Darknet markets are hidden websites that cannot be accessed using regular or normal browses or search engines as they don’t actually have a DNS name. Instead, most darknet markets have a.onion TLD suffix which “states that it’s a hidden service and can only be reachable by the TOR network.” Darknet sites can only be accessed through anonymizing software such as Tor, which actually obscures or hides the user’s IP address. A useful thing for users that don’t want to give away their location and their identity to internet service providers or other parties that could track their network activity.

The Darknet can be considered a scary place, with hidden IP addresses and illegal trades taking place including fake passports, drugs and even insider trading. Fortune.com reported in January 2017 that insider trading on the Darknet was on the rise: a rise in websites dedicated to white collar crime was noticed, and these websites essentially made insider trading easier than ever with insiders peddling up confidential information, despite the consequences of getting caught.

According to a Fortune Insights report, “the activity of company insiders on so-called ‘dark-web’ sites has doubled in the last year, posing a threat to both consumers and investors”. But how do insiders actually get onto the Darknet, and how can you stop them from accessing it whilst connected to your network?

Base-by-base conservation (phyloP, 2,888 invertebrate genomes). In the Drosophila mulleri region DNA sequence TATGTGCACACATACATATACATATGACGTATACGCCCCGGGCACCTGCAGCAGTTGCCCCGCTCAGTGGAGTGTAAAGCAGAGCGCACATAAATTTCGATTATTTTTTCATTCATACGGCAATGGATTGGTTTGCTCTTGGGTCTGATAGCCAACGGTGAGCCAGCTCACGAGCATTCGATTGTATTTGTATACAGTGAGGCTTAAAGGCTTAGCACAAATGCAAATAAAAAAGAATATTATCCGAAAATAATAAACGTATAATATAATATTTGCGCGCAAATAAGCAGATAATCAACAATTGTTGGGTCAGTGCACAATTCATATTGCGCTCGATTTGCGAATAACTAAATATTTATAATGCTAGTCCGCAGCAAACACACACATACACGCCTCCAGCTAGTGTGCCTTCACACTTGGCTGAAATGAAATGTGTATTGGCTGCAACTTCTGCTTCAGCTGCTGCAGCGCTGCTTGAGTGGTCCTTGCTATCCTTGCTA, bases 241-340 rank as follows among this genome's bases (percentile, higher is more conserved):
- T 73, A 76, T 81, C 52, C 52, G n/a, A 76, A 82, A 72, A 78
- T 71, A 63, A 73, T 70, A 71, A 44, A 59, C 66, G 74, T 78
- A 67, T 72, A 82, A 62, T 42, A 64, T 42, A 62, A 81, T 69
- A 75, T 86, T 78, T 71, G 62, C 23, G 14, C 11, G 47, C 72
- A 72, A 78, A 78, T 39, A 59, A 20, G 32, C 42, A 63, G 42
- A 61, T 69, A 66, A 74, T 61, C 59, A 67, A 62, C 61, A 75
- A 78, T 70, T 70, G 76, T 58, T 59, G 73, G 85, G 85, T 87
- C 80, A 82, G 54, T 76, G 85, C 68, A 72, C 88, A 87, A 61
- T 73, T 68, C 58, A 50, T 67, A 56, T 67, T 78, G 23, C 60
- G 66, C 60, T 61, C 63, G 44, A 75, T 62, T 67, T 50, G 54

In January earlier this year, Fortune reported that there had been a rise in websites dedicated to white collar crime, making it easier for insiders to get online and stir up a storm. Accessing the sites is not necessarily a difficult task, with thousands of sites coming up on Google when ‘how to access the darknet’ is typed in. One simply needs to use a VPN tool, and the Darknet is at your hands. But whilst accessing it might be simple, actually becoming a member of particular criminal groups takes more than just clicking inside. Users often have to pay a membership fee; however, there are cases where this member fee is waived in the case of users with high level computer access. By recruiting these insiders the criminal groups gain more power with access deep into an organization.

Darknet criminal recruitment is on the rise, and is one of the reasons behind the boom in cyber security software. Application usage and keystroke monitoring allows for organizations to monitor what their employees are doing and typing whilst connected to the network. Keywords or terms like ‘insider trading’, ‘negative wire transfers’ or ‘insider fund trading’ can be flagged, and when typed by users an alert can be sent to the organization’s IT department to block the user.

It’s not only software that’s playing a key role in monitoring for insider trading on the Darknet, but also dedicated staff – often with a military and intelligence background – is sometimes lurk on the Darknet and monitor sites for information that may compromise their organization.

The Darknet may be a mysterious concept to most, but to insiders it’s a breeding ground for deceit for financial gain. Within the financial sector, the Darknet and insiders pose a huge threat to not only financial equity, but also reputation and trust.